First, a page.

Even math experts have given up on finding a computer algorithm to answer this type of geometric problem.
Today’s computers still aren’t ready for a common holiday question: How to cut out cookies with as little waste as possible.
Even math experts have given up on finding a computer algorithm to answer this type of geometric problem, which might also apply to packing a suitcase or filling a kitchen cabinet while making the best use of space.
Assistant professor Mikkel Abrahamsen of the University of Copenhagen’s computer science department and two research colleagues studied how difficult it is to figure out the optimal way to pack objects in two dimensions without overlap—a conundrum that computer scientists have plugged away at for decades.
“While algorithms let us solve seriously complex problems, this is one that remains too much of a mouthful for today’s computers. For now, it isn’t possible to pack more than 5-10 objects optimally. And, our result suggests that this number probably won’t increase much for the time being,” explains Abrahamsen.
Packing things optimally isn’t just an occasional problem at home, but in a variety of industries, including clothing manufacturing and metal processing. In each case, it is important to cut out materials with as little waste possible. In shipping, it applies to the packing of containers.
We know the size of the smallest square container in which we can pack up to 10 square 1×1 meter pallets. But by simply adding one additional pallet, it becomes impossible to calculate the optimal size of the container. Abrahamsen explains:
“As more pallets are added, the calculation time increases beyond exponentially. Not even the best computers can keep up. Theoretically it’s possible. But based upon the speed at which computing power is growing, it will probably take millions of years before we are able to optimize the handling of a few additional objects.”
Furthermore, if one is working with more complicated shapes, like Christmas tree-shaped gingerbread, Abrahamsen says that optimal solutions can only be found for up to four objects today.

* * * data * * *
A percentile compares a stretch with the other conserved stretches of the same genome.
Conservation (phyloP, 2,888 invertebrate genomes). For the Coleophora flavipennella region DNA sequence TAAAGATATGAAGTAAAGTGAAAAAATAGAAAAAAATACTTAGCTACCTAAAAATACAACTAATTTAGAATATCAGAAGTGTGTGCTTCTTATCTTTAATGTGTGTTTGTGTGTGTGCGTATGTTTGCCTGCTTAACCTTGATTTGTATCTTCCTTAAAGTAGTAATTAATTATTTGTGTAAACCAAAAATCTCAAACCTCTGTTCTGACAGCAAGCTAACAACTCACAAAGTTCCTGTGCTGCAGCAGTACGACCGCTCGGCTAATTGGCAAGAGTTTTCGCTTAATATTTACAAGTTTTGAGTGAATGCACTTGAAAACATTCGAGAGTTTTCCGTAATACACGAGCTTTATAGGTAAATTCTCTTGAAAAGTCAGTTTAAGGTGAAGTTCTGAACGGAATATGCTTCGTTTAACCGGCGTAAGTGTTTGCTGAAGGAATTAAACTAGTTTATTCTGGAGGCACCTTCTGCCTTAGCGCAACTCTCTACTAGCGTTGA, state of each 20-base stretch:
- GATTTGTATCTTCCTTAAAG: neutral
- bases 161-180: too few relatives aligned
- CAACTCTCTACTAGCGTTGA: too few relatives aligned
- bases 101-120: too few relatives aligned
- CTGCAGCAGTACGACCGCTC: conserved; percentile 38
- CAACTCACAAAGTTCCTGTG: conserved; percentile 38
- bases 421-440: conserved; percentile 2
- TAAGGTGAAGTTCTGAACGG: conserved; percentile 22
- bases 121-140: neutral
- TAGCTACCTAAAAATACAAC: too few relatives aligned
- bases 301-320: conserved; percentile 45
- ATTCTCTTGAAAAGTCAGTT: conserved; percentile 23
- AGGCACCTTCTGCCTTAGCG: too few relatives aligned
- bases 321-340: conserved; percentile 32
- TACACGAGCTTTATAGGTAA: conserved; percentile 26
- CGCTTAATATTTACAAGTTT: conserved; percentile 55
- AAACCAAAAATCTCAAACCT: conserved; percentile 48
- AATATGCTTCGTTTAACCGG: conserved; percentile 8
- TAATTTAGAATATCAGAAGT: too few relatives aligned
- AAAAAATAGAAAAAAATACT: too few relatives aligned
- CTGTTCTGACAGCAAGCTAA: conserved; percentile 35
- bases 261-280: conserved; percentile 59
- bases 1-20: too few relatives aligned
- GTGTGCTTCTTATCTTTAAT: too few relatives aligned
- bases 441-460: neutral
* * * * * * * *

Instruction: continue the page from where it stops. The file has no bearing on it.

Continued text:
What makes it so difficult? Abrahamsen explains that the problem is similar to solving equations of degree five or higher, and with many unknowns. Here, it is known that such a solution cannot always be written down using regular arithmetic operations.
“Our study proves that the problem has a nature that we in mathematics refer to as continuous—which in a nutshell, means that one must know all of the coordinates at which the cookies can be placed and all of the angles at which they can be rotated,” explains Abrahamsen.
As the possible combinations are infinite, there is no way to create a list of all the locations needed to try in order to find an optimal packing solution. Instead, algorithms that solve packing problems optimally need to be more analytical, which is time consuming. This contrasts with many other known algorithmic problems, where one can try a limited number of combinations before finding one that is optimal. Thus, packing problems are much more difficult.
So in practice, there are no better solutions to packing problems than the ones we humans can come up with.
“In both industry and over the kitchen counter we must continue to be satisfied with our less-than-optimal solutions and rest assured that we humans are still better than computers for these types of tasks—for the time being,” concludes Abrahamsen.
The researchers presented the study at FOCS 2020 (IEEE Symposium on Foundations of Computer Science). Additional researchers from the University of Copenhagen, Utrecht University in the Netherlands, and Freie Universität Berlin in Germany.
The research has received funding from the VILLUM Foundation, among others.